Getting kids excited about science and technology means giving them access. Our school, built in 1947, is beautiful and historic, but hasn't undergone any major renovations. This is especially evident in our outdated science classroom.
Our school is located on the slopes of a volcano in beautiful rural Hawaii.
People tend to think of Hawaii as paradise, but for families who live and work here, life is far from easy. Our small town was once a hub, when sugarcane plantations ruled the islands. A generation ago the plantation economy crashed, leaving behind little in the way of jobs. My students are mostly the descendants of the various immigrant groups who came from all over the world to work in the plantations. The community is a close-knit one, and family is important. Young people are often forced to leave the island to seek work. My students are great kids - easy-going, friendly, but often with a deep lack of self-confidence and confusion about their futures. When given the chance, they can become effusive about new discoveries and are full of surprising, funny, and sometimes very deep insights.
The closets in my classroom are a wonder trove, full of many interesting items that have been out of use for years (even decades). While this can be fun, it is often limiting. To be college and career ready, students need access to modern technology. We had a few microscopes donated by our local university and my life science (7th grade) and biology (10th grade) students just lit up when they saw them. Students began coming to me and asking to "look" at various things under the microscopes. They tried bringing in their own samples of random objects. At lunch, I had students from my other classes showing up to examine slides under the scopes! With the donated scopes, we now have a total of 8 working microscopes (some pretty battered). Some classes are nearly 25 kids, leading to long waits to use the resources rather than time spent exploring the world under the scopes. We also need some new slides, to replace the yellowed slides from the 1960s which we are still using!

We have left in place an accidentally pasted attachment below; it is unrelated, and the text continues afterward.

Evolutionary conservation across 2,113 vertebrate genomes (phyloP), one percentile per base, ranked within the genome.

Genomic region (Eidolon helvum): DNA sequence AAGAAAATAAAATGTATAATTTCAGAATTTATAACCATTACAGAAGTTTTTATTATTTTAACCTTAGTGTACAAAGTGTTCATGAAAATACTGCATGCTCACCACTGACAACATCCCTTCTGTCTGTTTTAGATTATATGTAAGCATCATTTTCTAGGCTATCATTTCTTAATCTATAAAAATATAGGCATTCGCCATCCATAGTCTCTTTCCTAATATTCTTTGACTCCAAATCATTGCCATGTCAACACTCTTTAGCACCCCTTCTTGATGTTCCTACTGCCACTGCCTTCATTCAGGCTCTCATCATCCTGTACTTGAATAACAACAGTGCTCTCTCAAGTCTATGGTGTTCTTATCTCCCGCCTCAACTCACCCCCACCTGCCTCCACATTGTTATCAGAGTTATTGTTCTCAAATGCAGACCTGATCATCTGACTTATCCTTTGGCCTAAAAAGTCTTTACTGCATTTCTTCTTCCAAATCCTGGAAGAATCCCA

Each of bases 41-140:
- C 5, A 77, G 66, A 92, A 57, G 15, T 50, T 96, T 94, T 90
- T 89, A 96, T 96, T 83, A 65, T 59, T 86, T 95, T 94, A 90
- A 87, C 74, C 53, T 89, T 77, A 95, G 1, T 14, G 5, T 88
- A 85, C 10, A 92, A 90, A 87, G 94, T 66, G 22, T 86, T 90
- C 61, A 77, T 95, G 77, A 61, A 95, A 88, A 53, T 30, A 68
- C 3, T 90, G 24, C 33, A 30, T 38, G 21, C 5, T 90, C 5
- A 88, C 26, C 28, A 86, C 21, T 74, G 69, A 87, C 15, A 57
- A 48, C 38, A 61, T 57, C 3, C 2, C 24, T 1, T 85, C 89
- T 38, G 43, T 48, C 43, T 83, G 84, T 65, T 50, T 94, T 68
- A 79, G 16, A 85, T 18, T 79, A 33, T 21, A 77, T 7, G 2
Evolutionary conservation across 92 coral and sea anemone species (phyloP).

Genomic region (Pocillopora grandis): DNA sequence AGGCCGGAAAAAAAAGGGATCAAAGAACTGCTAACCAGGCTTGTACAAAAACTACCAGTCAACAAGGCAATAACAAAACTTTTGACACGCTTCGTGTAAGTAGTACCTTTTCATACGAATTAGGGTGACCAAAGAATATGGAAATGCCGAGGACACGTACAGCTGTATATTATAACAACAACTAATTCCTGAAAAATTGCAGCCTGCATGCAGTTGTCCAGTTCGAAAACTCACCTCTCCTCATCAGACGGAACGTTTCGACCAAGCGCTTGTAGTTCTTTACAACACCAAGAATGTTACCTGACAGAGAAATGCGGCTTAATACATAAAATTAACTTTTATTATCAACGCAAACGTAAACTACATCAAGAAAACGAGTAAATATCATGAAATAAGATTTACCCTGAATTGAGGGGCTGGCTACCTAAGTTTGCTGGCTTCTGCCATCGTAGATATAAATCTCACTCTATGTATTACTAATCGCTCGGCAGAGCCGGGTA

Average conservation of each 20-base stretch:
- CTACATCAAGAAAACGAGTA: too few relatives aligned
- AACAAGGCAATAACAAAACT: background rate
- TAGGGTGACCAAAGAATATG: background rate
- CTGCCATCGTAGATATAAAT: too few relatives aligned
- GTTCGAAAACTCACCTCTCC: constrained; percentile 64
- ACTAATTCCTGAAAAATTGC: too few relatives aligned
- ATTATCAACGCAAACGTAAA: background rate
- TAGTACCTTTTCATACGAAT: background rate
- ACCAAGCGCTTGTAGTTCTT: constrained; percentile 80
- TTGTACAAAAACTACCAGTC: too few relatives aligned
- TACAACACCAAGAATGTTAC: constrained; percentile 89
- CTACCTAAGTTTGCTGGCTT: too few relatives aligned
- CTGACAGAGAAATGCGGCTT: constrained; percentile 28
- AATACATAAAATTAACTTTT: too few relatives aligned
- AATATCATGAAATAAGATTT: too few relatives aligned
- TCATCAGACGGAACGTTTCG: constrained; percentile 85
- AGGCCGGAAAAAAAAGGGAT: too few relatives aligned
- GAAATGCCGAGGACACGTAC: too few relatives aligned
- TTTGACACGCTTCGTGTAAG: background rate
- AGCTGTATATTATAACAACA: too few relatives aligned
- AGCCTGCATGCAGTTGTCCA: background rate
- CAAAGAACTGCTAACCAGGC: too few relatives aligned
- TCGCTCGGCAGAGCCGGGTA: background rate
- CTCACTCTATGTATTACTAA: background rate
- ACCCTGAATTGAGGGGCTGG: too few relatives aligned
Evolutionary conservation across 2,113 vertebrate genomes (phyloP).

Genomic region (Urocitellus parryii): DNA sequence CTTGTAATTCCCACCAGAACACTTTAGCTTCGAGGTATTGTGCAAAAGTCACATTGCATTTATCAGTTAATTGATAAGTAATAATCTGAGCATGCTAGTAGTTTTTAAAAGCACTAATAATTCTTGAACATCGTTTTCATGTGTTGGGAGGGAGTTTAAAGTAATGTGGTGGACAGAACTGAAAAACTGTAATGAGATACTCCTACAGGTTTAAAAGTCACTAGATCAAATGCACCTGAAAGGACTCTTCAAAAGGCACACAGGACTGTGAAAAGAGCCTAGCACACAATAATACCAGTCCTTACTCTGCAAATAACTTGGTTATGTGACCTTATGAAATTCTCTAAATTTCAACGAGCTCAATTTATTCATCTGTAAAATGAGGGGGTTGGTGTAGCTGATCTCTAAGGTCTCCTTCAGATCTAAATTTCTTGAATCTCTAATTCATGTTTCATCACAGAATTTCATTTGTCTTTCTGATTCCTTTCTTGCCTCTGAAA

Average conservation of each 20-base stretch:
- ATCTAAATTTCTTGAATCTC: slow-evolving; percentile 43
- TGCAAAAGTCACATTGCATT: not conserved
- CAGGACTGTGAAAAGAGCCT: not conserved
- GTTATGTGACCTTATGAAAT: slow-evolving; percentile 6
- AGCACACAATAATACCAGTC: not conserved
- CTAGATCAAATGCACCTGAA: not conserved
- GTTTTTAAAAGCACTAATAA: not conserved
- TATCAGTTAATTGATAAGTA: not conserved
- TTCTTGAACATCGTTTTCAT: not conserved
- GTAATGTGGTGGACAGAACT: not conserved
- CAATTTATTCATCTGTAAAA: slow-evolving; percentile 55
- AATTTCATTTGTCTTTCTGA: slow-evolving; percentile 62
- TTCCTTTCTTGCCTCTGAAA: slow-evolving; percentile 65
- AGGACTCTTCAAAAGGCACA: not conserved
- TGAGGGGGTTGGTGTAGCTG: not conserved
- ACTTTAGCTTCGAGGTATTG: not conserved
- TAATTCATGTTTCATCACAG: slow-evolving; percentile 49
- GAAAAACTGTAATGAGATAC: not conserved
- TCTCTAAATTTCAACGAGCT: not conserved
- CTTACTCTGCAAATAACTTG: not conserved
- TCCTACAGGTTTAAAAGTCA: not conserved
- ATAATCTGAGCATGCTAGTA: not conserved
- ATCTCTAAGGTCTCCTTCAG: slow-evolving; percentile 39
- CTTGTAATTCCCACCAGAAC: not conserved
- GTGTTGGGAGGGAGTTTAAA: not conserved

Before entering teaching, I worked in science here in Hawaii.
I saw that groundbreaking science is being done in ecology, climate change research, astronomy, marine sciences, agriculture, and so many other areas. Most of the time, positions in these fields go to people from outside of our state, because there are few qualified applicants from here. I know that that can change, if schools can provide an education that will help students prepare for college and career paths in science.Read More
|Wolfe Introductory 45 Degree Inclined Student Microscope • Carolina Biological Supply Company||$132.05||5||$660.25|
|Beginners Fungi Slide Set • Carolina Biological Supply Company||$48.69||1||$48.69|
|Basic Meiosis Slide Set • Carolina Biological Supply Company||$30.64||1||$30.64|
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